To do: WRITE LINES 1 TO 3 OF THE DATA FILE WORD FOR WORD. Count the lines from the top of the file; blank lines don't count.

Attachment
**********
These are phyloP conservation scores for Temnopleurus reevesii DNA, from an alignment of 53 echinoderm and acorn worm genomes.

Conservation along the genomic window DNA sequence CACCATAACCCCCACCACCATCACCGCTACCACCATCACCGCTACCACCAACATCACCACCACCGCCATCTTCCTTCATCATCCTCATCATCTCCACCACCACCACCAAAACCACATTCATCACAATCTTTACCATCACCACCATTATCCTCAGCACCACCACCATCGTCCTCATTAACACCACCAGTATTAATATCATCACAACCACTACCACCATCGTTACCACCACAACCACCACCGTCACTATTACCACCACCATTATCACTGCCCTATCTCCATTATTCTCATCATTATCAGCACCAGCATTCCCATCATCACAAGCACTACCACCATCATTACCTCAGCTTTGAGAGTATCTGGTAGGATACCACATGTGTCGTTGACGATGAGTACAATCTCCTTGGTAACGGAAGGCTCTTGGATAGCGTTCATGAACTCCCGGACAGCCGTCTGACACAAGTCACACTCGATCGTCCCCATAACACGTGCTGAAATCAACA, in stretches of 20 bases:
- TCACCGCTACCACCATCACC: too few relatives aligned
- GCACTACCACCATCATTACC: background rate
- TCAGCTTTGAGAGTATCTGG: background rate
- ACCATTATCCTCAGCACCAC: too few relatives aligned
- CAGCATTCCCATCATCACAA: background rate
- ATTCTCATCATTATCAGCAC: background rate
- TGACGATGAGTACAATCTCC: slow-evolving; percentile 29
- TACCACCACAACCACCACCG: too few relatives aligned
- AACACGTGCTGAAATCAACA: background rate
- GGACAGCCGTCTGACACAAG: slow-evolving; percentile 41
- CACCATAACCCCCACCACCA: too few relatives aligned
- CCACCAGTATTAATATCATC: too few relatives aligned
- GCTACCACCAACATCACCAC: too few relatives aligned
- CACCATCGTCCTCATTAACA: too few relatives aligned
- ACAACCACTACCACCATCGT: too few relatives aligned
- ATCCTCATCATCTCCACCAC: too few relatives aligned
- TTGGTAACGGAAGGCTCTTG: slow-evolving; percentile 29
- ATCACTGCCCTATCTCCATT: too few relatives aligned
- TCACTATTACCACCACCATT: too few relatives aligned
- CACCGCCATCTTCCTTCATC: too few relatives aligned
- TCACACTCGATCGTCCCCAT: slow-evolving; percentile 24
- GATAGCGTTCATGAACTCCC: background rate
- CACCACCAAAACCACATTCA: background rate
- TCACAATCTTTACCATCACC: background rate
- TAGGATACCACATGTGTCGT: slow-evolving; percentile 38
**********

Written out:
These are phyloP conservation scores for Temnopleurus reevesii DNA, from an alignment of 53 echinoderm and acorn worm genomes.

Conservation along the genomic window DNA sequence CACCATAACCCCCACCACCATCACCGCTACCACCATCACCGCTACCACCAACATCACCACCACCGCCATCTTCCTTCATCATCCTCATCATCTCCACCACCACCACCAAAACCACATTCATCACAATCTTTACCATCACCACCATTATCCTCAGCACCACCACCATCGTCCTCATTAACACCACCAGTATTAATATCATCACAACCACTACCACCATCGTTACCACCACAACCACCACCGTCACTATTACCACCACCATTATCACTGCCCTATCTCCATTATTCTCATCATTATCAGCACCAGCATTCCCATCATCACAAGCACTACCACCATCATTACCTCAGCTTTGAGAGTATCTGGTAGGATACCACATGTGTCGTTGACGATGAGTACAATCTCCTTGGTAACGGAAGGCTCTTGGATAGCGTTCATGAACTCCCGGACAGCCGTCTGACACAAGTCACACTCGATCGTCCCCATAACACGTGCTGAAATCAACA, in stretches of 20 bases:
- TCACCGCTACCACCATCACC: too few relatives aligned